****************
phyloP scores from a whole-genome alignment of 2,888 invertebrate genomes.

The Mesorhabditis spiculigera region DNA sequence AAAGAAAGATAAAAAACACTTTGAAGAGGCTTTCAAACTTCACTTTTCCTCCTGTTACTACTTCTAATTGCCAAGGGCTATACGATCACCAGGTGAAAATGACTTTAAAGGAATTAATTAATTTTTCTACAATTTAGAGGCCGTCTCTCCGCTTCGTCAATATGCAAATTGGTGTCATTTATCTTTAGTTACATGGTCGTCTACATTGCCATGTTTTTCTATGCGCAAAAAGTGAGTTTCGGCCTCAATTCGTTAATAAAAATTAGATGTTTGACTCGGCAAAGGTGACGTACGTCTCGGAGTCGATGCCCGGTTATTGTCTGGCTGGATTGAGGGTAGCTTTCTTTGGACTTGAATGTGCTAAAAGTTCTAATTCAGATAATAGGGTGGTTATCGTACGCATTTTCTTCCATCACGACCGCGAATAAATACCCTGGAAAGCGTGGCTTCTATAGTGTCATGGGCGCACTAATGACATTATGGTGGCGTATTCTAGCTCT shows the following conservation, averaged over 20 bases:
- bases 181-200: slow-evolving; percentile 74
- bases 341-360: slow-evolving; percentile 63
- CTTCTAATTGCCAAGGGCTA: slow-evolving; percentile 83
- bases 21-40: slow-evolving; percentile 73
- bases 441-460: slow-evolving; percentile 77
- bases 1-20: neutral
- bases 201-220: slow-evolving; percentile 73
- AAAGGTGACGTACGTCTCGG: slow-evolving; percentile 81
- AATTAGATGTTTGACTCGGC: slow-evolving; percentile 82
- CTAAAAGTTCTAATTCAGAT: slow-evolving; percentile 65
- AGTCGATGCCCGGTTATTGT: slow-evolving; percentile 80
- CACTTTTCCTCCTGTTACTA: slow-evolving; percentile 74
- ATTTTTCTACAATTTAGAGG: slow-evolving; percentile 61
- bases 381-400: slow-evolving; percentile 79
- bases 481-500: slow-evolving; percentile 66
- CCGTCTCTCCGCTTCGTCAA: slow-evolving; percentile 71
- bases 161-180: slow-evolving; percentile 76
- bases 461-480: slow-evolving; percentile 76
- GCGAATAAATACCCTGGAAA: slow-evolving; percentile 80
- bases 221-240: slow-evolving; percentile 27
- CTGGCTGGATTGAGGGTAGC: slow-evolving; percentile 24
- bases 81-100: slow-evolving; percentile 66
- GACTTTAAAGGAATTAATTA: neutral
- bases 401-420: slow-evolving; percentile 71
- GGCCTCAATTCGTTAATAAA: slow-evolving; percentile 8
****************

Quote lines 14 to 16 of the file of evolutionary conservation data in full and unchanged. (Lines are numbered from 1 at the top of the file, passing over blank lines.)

- CACTTTTCCTCCTGTTACTA: slow-evolving; percentile 74
- ATTTTTCTACAATTTAGAGG: slow-evolving; percentile 61
- bases 381-400: slow-evolving; percentile 79